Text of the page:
Science 3 min read

Japanese Probe Finds Water On The Surface Of An Asteroid

In a groundbreaking development, Japanese researchers have found water in samples brought back from the surface of an asteroid.

Itokawa | Image Credit: CNN

Itokawa | Image Credit: CNN

For the first time, scientists were able to measure the water content of samples from the surface of an asteroid.

Back in 2003, Japan’s Aerospace Exploration Agency (JAXA) developed and launched a robotic spacecraft, Hayabusa, to explore a small near-Earth Asteroid named 24143 Itokawa.

Thanks to the Japanese probe, scientists were able to study details of the asteroid at the time. These include its composition, shape, density, color, spin as well as its history.

In June 2010, Hayabusa left Itokawa. But before leaving, the robotic probe retrieved 1,500 particles from a part of the asteroid known as the Muses Sea and brought the samples back to Earth for further analysis.

Now, scientists have published a study in the Journal Science Advances, detailing the analysis of five of the asteroid samples. The results are interesting.

Finding Water on An Asteroid

According to CNN, the researchers had no intention of testing the sample for evidence of water. However, two researchers from Arizona State, Jin and Maitrayee Bose, proposed it and the team agreed.

As you may have guessed, they discovered the presence of water in the asteroid samples.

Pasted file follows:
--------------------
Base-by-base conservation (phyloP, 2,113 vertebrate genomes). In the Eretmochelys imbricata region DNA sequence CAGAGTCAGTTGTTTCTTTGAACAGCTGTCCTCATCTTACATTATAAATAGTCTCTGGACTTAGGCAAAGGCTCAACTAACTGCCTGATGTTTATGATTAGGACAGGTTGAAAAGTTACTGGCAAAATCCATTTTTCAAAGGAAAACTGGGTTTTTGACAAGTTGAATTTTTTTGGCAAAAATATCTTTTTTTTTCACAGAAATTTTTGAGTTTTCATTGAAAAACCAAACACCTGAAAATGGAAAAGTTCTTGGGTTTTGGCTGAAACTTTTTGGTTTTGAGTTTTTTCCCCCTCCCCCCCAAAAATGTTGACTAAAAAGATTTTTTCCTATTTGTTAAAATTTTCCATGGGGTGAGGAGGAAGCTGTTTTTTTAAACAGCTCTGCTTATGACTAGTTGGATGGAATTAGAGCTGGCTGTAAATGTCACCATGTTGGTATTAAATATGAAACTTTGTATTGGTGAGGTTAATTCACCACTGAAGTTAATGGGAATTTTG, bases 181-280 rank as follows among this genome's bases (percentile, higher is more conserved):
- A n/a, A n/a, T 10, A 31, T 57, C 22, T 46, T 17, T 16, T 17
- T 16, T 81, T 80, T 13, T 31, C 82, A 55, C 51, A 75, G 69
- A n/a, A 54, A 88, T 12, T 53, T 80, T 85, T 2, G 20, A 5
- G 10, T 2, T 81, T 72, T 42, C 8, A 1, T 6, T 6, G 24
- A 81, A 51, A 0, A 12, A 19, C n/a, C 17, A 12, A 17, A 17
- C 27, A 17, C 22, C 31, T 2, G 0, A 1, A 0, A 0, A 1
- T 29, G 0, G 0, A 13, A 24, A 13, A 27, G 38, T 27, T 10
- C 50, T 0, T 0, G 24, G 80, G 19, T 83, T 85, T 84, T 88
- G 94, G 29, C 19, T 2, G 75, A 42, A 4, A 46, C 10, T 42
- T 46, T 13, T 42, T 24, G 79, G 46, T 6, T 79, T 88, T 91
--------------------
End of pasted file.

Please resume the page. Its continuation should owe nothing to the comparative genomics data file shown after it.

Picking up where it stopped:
Two of the five samples contain pyroxene – a mineral material that is known to hold water. Upon further analysis, the researcher noted something astonishing. Although Itokawa is dry, samples collected from the asteroid were rich in water.

In a statement to CNN, lead study author and a postdoctoral scholar in Arizona State University’s School of Earth and Space Exploration, Ziliang Jin said:

“We found the samples we examined were enriched in water compared to the average for inner solar system objects.”

Itokawa: A Dry Asteroid With Water

The peanut-shaped Itokawa was once a part of a larger body which was once 12 miles wide. With time, the vast body became exposed to several conditions that induced rough changes.

Between a high temperature of about 1,000 to 1,500 Fahrenheit and the multiple impacts, the asteroid eventually shattered. Then about 8 million years ago, two of the fragments, known as lobes, merged.

The researchers believe that the samples collected by the space probe were 328 feet deep in the larger parent body before it broke into pieces. After the asteroid shattered, the samples were presumably exposed to radiation as well as impacts by micrometeorites.

This could explain why it retained water and why some of the minerals are similar to compositions found on Earth. The scientists theorized that Earth’s early impact with such an asteroid may be responsible for about half of our ocean water.

In a statement to CNN, Bose said: 

“This means S-type asteroids and the parent bodies of [non-modified asteroids] are likely a critical source of water and several other elements for the terrestrial planets,” Bose said. “That makes these asteroids high-priority targets for exploration.”

Read More: New Study Confirms Expansion of the Universe is Faster Than Expected

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Sumbo Bello

Sumbo Bello is a creative writer who enjoys creating data-driven content for news sites. In his spare time, he plays basketball and listens to Coldplay.

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